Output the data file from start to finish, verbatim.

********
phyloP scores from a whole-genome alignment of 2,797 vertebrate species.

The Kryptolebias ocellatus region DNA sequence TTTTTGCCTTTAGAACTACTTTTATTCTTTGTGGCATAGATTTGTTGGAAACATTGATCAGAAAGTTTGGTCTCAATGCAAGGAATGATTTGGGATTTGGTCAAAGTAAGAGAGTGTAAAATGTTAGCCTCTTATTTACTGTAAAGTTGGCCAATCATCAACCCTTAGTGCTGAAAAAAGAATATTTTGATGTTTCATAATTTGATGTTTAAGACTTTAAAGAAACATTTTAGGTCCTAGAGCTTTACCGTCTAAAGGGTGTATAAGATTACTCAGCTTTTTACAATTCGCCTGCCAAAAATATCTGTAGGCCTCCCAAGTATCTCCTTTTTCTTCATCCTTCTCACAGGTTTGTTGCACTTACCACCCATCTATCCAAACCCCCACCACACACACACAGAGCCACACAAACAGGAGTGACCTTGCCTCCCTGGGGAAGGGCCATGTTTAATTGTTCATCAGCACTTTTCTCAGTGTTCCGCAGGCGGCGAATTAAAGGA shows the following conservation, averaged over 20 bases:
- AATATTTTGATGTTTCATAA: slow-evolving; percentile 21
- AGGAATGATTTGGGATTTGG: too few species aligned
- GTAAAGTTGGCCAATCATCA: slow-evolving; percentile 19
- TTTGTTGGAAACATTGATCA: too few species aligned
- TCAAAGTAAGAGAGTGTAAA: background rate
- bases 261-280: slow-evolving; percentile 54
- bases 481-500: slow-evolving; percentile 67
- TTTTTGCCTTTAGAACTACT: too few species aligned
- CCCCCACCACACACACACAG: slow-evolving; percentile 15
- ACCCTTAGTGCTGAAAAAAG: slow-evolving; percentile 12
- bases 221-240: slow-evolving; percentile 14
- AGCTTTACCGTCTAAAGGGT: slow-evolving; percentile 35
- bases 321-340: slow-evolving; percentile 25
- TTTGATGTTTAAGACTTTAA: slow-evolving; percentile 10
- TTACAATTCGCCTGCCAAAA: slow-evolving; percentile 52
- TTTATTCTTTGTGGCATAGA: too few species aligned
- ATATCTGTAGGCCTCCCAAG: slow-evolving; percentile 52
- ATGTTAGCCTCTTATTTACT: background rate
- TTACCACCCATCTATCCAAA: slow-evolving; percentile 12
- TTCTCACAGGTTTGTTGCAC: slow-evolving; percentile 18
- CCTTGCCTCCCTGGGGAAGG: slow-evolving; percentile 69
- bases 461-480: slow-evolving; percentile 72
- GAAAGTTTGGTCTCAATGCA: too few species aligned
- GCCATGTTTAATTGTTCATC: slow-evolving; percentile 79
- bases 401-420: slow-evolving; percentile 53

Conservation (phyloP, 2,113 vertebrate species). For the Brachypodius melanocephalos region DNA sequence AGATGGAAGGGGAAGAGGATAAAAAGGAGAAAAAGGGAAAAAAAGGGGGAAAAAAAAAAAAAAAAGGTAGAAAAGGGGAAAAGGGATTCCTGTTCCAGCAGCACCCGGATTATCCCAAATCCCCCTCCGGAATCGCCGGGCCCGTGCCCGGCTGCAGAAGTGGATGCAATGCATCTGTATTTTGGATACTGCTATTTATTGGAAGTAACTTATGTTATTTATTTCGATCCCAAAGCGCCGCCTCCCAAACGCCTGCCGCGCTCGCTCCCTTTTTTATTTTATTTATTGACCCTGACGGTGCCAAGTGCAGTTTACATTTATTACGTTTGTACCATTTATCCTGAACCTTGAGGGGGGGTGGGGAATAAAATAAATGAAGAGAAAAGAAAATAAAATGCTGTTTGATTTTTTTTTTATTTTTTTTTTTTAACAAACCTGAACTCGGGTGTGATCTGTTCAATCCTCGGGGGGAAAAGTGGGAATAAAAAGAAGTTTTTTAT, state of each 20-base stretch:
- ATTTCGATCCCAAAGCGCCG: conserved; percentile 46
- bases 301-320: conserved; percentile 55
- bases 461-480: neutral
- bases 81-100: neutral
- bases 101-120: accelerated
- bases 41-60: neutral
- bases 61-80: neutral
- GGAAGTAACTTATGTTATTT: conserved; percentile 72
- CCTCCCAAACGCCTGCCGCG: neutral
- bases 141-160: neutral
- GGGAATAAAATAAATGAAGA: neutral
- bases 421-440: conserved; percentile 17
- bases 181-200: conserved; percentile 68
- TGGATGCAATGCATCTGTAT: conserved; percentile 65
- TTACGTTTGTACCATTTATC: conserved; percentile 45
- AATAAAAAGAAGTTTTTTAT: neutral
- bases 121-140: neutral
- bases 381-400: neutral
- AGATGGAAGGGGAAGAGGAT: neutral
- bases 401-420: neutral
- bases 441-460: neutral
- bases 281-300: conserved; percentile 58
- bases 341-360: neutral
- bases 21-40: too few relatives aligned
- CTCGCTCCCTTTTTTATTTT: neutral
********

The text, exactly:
phyloP scores from a whole-genome alignment of 2,797 vertebrate species.

The Kryptolebias ocellatus region DNA sequence TTTTTGCCTTTAGAACTACTTTTATTCTTTGTGGCATAGATTTGTTGGAAACATTGATCAGAAAGTTTGGTCTCAATGCAAGGAATGATTTGGGATTTGGTCAAAGTAAGAGAGTGTAAAATGTTAGCCTCTTATTTACTGTAAAGTTGGCCAATCATCAACCCTTAGTGCTGAAAAAAGAATATTTTGATGTTTCATAATTTGATGTTTAAGACTTTAAAGAAACATTTTAGGTCCTAGAGCTTTACCGTCTAAAGGGTGTATAAGATTACTCAGCTTTTTACAATTCGCCTGCCAAAAATATCTGTAGGCCTCCCAAGTATCTCCTTTTTCTTCATCCTTCTCACAGGTTTGTTGCACTTACCACCCATCTATCCAAACCCCCACCACACACACACAGAGCCACACAAACAGGAGTGACCTTGCCTCCCTGGGGAAGGGCCATGTTTAATTGTTCATCAGCACTTTTCTCAGTGTTCCGCAGGCGGCGAATTAAAGGA shows the following conservation, averaged over 20 bases:
- AATATTTTGATGTTTCATAA: slow-evolving; percentile 21
- AGGAATGATTTGGGATTTGG: too few species aligned
- GTAAAGTTGGCCAATCATCA: slow-evolving; percentile 19
- TTTGTTGGAAACATTGATCA: too few species aligned
- TCAAAGTAAGAGAGTGTAAA: background rate
- bases 261-280: slow-evolving; percentile 54
- bases 481-500: slow-evolving; percentile 67
- TTTTTGCCTTTAGAACTACT: too few species aligned
- CCCCCACCACACACACACAG: slow-evolving; percentile 15
- ACCCTTAGTGCTGAAAAAAG: slow-evolving; percentile 12
- bases 221-240: slow-evolving; percentile 14
- AGCTTTACCGTCTAAAGGGT: slow-evolving; percentile 35
- bases 321-340: slow-evolving; percentile 25
- TTTGATGTTTAAGACTTTAA: slow-evolving; percentile 10
- TTACAATTCGCCTGCCAAAA: slow-evolving; percentile 52
- TTTATTCTTTGTGGCATAGA: too few species aligned
- ATATCTGTAGGCCTCCCAAG: slow-evolving; percentile 52
- ATGTTAGCCTCTTATTTACT: background rate
- TTACCACCCATCTATCCAAA: slow-evolving; percentile 12
- TTCTCACAGGTTTGTTGCAC: slow-evolving; percentile 18
- CCTTGCCTCCCTGGGGAAGG: slow-evolving; percentile 69
- bases 461-480: slow-evolving; percentile 72
- GAAAGTTTGGTCTCAATGCA: too few species aligned
- GCCATGTTTAATTGTTCATC: slow-evolving; percentile 79
- bases 401-420: slow-evolving; percentile 53

Conservation (phyloP, 2,113 vertebrate species). For the Brachypodius melanocephalos region DNA sequence AGATGGAAGGGGAAGAGGATAAAAAGGAGAAAAAGGGAAAAAAAGGGGGAAAAAAAAAAAAAAAAGGTAGAAAAGGGGAAAAGGGATTCCTGTTCCAGCAGCACCCGGATTATCCCAAATCCCCCTCCGGAATCGCCGGGCCCGTGCCCGGCTGCAGAAGTGGATGCAATGCATCTGTATTTTGGATACTGCTATTTATTGGAAGTAACTTATGTTATTTATTTCGATCCCAAAGCGCCGCCTCCCAAACGCCTGCCGCGCTCGCTCCCTTTTTTATTTTATTTATTGACCCTGACGGTGCCAAGTGCAGTTTACATTTATTACGTTTGTACCATTTATCCTGAACCTTGAGGGGGGGTGGGGAATAAAATAAATGAAGAGAAAAGAAAATAAAATGCTGTTTGATTTTTTTTTTATTTTTTTTTTTTAACAAACCTGAACTCGGGTGTGATCTGTTCAATCCTCGGGGGGAAAAGTGGGAATAAAAAGAAGTTTTTTAT, state of each 20-base stretch:
- ATTTCGATCCCAAAGCGCCG: conserved; percentile 46
- bases 301-320: conserved; percentile 55
- bases 461-480: neutral
- bases 81-100: neutral
- bases 101-120: accelerated
- bases 41-60: neutral
- bases 61-80: neutral
- GGAAGTAACTTATGTTATTT: conserved; percentile 72
- CCTCCCAAACGCCTGCCGCG: neutral
- bases 141-160: neutral
- GGGAATAAAATAAATGAAGA: neutral
- bases 421-440: conserved; percentile 17
- bases 181-200: conserved; percentile 68
- TGGATGCAATGCATCTGTAT: conserved; percentile 65
- TTACGTTTGTACCATTTATC: conserved; percentile 45
- AATAAAAAGAAGTTTTTTAT: neutral
- bases 121-140: neutral
- bases 381-400: neutral
- AGATGGAAGGGGAAGAGGAT: neutral
- bases 401-420: neutral
- bases 441-460: neutral
- bases 281-300: conserved; percentile 58
- bases 341-360: neutral
- bases 21-40: too few relatives aligned
- CTCGCTCCCTTTTTTATTTT: neutral